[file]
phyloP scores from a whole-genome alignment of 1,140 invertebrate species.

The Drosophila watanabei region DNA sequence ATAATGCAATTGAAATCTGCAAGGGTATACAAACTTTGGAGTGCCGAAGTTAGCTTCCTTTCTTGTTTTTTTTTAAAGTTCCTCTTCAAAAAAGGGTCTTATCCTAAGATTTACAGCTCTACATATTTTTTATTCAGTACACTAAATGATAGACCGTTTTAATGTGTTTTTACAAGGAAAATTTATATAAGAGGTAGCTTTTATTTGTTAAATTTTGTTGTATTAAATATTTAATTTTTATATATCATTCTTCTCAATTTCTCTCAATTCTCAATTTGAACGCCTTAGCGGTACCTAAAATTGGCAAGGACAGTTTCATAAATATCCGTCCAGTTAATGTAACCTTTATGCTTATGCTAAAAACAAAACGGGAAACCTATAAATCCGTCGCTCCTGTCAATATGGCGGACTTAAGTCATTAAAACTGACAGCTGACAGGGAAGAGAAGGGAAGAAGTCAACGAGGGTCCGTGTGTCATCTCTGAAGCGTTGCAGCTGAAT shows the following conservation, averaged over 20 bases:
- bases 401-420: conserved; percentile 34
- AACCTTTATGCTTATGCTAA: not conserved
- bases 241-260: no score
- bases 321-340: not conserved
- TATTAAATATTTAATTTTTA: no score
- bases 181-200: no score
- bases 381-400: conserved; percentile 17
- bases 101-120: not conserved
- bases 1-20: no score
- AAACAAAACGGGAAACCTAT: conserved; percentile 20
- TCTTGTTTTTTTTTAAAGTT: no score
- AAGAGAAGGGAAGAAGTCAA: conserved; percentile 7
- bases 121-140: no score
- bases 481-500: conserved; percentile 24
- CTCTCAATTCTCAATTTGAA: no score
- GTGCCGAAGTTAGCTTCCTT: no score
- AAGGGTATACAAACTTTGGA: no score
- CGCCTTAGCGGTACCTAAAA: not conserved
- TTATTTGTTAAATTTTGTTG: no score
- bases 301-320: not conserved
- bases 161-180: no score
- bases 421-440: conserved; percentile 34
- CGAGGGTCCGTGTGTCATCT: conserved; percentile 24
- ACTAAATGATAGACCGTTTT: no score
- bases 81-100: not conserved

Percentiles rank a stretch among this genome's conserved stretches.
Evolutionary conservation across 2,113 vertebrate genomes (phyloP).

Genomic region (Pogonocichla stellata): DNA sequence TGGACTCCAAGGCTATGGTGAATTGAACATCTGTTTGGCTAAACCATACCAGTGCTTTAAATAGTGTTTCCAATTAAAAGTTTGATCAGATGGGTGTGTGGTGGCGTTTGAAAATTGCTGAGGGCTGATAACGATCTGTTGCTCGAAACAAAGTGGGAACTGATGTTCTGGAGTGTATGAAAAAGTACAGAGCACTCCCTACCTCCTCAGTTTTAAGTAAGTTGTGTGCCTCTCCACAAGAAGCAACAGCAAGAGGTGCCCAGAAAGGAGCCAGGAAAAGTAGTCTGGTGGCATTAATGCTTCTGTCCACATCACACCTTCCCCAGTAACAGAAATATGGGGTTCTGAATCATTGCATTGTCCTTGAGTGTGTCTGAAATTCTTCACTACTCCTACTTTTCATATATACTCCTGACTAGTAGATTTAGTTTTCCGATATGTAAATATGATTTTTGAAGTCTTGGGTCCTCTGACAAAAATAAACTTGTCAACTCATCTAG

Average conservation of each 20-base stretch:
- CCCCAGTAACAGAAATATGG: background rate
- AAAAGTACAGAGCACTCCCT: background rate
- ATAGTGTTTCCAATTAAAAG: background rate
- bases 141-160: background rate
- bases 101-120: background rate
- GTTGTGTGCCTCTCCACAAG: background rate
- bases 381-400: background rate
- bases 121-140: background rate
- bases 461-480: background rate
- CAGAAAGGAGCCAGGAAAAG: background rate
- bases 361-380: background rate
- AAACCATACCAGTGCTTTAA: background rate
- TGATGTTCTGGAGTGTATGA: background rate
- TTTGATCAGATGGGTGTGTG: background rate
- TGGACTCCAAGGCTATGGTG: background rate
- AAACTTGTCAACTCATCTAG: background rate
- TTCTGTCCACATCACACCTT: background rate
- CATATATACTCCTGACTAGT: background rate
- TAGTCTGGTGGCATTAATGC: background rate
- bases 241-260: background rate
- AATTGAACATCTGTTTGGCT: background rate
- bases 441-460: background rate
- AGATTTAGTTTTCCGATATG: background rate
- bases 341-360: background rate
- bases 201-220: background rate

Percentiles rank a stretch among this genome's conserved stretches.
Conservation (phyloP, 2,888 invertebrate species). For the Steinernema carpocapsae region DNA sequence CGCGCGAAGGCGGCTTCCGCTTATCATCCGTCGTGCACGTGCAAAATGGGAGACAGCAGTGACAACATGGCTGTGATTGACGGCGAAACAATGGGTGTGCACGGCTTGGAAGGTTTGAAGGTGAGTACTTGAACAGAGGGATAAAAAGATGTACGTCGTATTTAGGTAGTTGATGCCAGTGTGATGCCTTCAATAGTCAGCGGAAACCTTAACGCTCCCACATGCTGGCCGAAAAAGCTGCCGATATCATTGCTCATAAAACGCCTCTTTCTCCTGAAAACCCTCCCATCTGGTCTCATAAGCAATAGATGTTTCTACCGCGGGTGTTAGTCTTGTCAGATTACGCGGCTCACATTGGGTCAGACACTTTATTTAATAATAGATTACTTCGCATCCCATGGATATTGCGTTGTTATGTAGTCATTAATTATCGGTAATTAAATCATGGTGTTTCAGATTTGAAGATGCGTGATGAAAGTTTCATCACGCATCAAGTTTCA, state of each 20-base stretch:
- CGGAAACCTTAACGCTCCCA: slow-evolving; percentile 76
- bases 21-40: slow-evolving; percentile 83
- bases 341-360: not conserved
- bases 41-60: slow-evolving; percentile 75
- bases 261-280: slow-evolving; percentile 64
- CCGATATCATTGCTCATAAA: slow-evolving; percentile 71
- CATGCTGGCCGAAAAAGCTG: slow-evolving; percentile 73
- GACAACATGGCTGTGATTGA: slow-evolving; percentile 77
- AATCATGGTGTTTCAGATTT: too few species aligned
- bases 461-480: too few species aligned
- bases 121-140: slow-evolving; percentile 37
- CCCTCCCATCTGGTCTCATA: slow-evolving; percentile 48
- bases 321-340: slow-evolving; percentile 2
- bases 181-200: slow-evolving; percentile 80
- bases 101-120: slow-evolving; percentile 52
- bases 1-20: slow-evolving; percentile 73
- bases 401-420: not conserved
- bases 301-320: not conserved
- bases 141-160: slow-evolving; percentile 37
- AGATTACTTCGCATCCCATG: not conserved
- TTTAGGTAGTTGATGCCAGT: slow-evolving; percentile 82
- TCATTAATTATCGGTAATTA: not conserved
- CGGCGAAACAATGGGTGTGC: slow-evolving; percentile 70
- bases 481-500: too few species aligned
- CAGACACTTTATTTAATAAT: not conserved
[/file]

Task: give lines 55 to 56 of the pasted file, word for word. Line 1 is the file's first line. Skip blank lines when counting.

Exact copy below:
- bases 341-360: background rate
- bases 201-220: background rate